Welcome to BP Boston’s second annual Roster Recap series. Over the next few months, we’ll be analyzing every player on Boston’s 40-man roster and many of their top prospects in order to provide a comprehensive overview of the Red Sox roster’s strengths and weaknesses, as well as what we can expect moving forward. From MVP-candidate right fielders to reserve relievers, we want to give you a look at every Red Sox who might matter in 2017. View the complete list of Roster Recaps here. Enjoy!
It is legitimately possible to argue that in a Red Sox season where David Ortiz had the best swan song of all time and Rick Porcello won the Cy Young Award that the team’s biggest surprise was Hanley Ramirez becoming an above-average fielding first baseman on the fly… and that was merely part of Hanley’s redemption. It’s hard to express how far Ramirez came last year, but I’ll try.
In mid-2015, Ken Rosenthal wrote a really bad column saying that the Red Sox’s new additions, Ramirez and Sandoval, needed to be “traded, like, now.” This was Rosenthal being his peripatetic, insatiable self, divorced from any real team strategy. Selling low is rarely a good idea, and Hanley’s 2016 showed exactly why that is so. Without further ado, let’s put a bow tie on Hanley’s bounce-back season.
What went right in 2016
Ramirez headed into the year as the biggest — or perhaps just most expensive — active question mark on the Red Sox roster. To say 2015 was unkind would be an understatement. Ramirez batted .249/.291/.426, and his play in left field made Manny Ramirez’s glove look like Jackie Bradley Jr’s. A veteran of the infield, the theory went that if Brian Butterfield could work his magic, maybe Hanley could stay alert enough to put on a passable performance in the field. I didn’t think it was likely; I was hoping for “mediocre at best.”
He did so, so, so much better than that! Last year’s preseason poll asked all BP Boston staff members how many errors Hanley would make; the answers ranged from as high as 25 (from yours truly) to as low as seven (from the faithful Jake Devereaux). The actual number, over 133 games at the cold corner: four! For reference, the NL Gold Glove winner at first base, fellow once-traded Red Sox blue-clip prospect Anthony Rizzo, committed six errors in 154 games there. There’s more to life than errors, but that’s pretty good.
At the plate, Ramirez spent the first half of the year confusing the crap out of us before mashing his way through the second half. His .305/.400/.442 May line seemed to signal that the changes he had made during the offseason — compacting his batting stance and cutting down on pre-swing movement — had taken hold for the better, but then he spat out a .224/.324/.396 line in June, and those, like me, who doubted the May spike seemed vindicated. Victory was at hand!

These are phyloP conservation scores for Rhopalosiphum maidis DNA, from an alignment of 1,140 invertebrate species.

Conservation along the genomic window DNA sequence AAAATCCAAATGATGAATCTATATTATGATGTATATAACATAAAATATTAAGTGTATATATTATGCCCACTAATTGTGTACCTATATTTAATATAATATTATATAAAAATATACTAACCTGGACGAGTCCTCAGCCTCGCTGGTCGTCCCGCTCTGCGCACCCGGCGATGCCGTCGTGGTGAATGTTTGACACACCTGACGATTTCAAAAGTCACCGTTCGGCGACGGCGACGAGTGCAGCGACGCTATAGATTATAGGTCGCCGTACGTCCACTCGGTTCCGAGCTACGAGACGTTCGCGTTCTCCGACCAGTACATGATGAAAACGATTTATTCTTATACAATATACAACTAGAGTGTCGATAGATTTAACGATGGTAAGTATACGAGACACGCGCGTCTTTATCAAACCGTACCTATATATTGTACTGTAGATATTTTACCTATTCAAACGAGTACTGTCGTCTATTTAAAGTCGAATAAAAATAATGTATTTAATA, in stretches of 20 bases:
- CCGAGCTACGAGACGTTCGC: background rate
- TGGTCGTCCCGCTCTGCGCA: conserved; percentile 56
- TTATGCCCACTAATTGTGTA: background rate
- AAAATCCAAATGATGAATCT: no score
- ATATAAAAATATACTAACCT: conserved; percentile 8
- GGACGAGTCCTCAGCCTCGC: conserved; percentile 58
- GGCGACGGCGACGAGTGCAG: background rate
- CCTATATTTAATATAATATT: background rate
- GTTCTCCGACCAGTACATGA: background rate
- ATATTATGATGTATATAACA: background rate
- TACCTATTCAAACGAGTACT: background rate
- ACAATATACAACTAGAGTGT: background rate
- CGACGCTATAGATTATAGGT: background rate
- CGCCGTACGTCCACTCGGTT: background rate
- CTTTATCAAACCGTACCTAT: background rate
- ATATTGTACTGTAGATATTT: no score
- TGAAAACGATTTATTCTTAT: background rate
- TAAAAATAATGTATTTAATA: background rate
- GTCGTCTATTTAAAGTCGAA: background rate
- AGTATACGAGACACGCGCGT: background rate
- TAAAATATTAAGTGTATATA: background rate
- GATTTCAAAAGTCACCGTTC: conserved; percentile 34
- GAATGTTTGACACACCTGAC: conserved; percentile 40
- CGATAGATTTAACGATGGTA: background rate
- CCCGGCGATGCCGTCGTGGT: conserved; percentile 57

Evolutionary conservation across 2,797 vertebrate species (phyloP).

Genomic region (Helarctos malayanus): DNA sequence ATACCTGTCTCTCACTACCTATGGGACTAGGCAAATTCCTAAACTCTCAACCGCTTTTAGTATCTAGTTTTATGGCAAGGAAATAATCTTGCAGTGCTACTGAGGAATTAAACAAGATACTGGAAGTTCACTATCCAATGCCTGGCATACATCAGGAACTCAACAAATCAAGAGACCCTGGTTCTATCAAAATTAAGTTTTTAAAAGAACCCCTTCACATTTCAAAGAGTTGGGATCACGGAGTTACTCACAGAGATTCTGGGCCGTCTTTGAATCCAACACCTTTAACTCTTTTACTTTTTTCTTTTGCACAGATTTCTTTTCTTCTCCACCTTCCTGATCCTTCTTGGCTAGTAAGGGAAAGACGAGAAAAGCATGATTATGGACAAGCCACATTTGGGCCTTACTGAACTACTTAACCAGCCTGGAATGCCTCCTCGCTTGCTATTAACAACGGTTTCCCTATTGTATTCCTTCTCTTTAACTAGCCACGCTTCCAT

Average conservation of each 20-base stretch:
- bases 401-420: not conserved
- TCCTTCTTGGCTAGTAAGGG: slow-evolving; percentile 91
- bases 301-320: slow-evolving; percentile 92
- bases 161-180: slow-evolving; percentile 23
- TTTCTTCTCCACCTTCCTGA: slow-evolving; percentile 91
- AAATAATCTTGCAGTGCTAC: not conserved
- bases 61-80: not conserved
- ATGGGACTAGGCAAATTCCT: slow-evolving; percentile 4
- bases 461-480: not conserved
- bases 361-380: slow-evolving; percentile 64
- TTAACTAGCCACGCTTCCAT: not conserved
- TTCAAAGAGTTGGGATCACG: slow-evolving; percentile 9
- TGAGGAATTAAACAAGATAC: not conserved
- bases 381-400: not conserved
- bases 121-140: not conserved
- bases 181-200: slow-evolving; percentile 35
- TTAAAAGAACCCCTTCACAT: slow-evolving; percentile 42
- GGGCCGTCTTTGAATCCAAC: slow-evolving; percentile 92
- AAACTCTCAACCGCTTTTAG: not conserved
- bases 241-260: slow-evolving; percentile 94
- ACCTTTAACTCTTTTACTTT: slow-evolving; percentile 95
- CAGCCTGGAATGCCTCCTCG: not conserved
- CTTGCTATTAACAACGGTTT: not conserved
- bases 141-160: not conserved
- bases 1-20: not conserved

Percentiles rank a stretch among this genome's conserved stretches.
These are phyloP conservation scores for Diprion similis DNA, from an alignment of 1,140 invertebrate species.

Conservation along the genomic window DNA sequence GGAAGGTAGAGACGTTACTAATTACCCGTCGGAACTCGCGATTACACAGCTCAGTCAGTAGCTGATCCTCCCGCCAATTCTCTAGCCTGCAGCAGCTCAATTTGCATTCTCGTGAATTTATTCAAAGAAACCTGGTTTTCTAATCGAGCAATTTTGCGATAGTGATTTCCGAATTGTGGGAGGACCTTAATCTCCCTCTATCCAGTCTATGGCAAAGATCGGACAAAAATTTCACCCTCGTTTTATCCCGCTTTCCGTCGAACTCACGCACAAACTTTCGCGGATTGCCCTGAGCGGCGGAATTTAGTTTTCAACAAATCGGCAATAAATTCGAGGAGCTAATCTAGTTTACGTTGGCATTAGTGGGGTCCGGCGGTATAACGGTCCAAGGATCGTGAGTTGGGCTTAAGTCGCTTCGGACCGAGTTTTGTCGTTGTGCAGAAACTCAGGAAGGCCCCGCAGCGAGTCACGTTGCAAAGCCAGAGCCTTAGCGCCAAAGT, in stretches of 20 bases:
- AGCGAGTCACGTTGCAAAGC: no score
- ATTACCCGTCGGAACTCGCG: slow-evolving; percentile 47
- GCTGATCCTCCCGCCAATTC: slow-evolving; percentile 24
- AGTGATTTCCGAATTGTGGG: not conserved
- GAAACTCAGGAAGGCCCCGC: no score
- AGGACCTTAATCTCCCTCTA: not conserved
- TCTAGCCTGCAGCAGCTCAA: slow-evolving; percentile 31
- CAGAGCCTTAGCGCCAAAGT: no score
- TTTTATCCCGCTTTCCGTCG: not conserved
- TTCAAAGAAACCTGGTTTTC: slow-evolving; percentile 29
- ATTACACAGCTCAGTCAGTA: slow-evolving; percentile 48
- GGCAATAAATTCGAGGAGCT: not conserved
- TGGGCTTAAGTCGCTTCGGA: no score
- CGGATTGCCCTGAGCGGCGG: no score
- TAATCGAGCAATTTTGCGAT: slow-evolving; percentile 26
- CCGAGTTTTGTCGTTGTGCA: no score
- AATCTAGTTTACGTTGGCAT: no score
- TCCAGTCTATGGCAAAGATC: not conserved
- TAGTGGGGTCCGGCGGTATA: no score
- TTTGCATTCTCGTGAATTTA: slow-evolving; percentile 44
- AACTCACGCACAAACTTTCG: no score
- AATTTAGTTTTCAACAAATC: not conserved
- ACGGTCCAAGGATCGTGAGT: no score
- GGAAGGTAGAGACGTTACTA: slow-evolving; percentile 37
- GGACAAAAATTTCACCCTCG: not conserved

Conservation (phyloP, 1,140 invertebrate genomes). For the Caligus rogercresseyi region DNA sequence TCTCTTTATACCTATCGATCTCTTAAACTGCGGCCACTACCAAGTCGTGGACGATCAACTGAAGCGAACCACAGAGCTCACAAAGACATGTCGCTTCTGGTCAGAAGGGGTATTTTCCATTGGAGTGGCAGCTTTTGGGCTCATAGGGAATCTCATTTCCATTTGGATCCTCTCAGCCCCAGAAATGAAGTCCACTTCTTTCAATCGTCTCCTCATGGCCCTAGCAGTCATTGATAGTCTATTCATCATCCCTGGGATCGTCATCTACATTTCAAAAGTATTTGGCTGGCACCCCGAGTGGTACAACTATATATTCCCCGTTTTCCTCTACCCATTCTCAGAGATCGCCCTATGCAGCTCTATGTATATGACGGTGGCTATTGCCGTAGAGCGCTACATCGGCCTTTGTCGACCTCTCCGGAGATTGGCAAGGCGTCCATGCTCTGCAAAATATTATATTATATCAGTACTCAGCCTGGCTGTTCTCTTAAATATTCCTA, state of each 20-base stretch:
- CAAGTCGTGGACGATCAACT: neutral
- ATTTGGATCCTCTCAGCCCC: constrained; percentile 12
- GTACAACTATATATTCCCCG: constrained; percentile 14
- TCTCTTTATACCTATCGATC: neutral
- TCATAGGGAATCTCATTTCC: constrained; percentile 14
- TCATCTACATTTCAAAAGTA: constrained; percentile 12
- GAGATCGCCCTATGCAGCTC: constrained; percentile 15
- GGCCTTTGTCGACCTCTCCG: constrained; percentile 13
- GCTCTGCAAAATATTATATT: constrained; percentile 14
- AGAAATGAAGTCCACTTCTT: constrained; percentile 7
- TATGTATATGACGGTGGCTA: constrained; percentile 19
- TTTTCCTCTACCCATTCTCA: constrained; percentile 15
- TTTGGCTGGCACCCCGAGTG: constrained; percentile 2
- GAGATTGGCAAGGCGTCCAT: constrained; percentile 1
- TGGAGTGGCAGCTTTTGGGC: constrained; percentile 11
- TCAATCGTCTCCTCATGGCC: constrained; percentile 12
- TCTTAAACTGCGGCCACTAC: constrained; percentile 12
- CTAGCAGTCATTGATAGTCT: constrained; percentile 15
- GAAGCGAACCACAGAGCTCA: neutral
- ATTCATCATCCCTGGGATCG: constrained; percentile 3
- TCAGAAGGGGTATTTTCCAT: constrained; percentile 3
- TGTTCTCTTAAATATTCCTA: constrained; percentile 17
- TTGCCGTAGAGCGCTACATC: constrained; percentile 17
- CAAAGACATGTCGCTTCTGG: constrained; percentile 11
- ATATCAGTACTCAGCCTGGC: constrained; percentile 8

About that: From July 1st through the end of the year, Hanley hit the cover off the ball. His second half slash: .284/.354/.593. I’ve never been so happy to be owned.
What went wrong in 2016
On a basic level, nothing went wrong for Hanley in 2016. A dedicated pessimist would say that the downside to last season is that it represents the best possible Hanley Ramirez at this point in his career, but that’s a reach. It is nonetheless entirely possible that this ends up as his best season for the Sox, but I would bet, even in that case, that Hanley is much more likely to imitate 2016’s numbers than 2015’s for the time being.
What to expect in 2017
First, I expect him to make more than four errors, and not as a result of somehow regressing from whatever his “true” talent level is as a starting AL first baseman, fielding-wise. It’s just the way the ball bounces.
At the plate, last years was easily the best full year he had since 2010. He was astonishingly good in a half-season in 2013, throwing up a ridiculous .345/.402/.630 slash for a 1.040 OPS, (Glorioski!) but as a perpetual up-and-down player, he had OPSes in the .700s for the previous three years to that. Last season was the first year he was anywhere close to his career average, and he pretty much nailed it, .866 to .861. There’s no way to tell which Hanley is going to show up at any given moment, but if he can just repeat 2016, we should all be happy. For maybe the first time in his own peripatetic career — Blue-chip prospect! Batting champ! L.A. savior! Bum! — all Hanley Ramirez needs to do is be himself.
Photo by Greg M. Cooper/USA Today Sports Images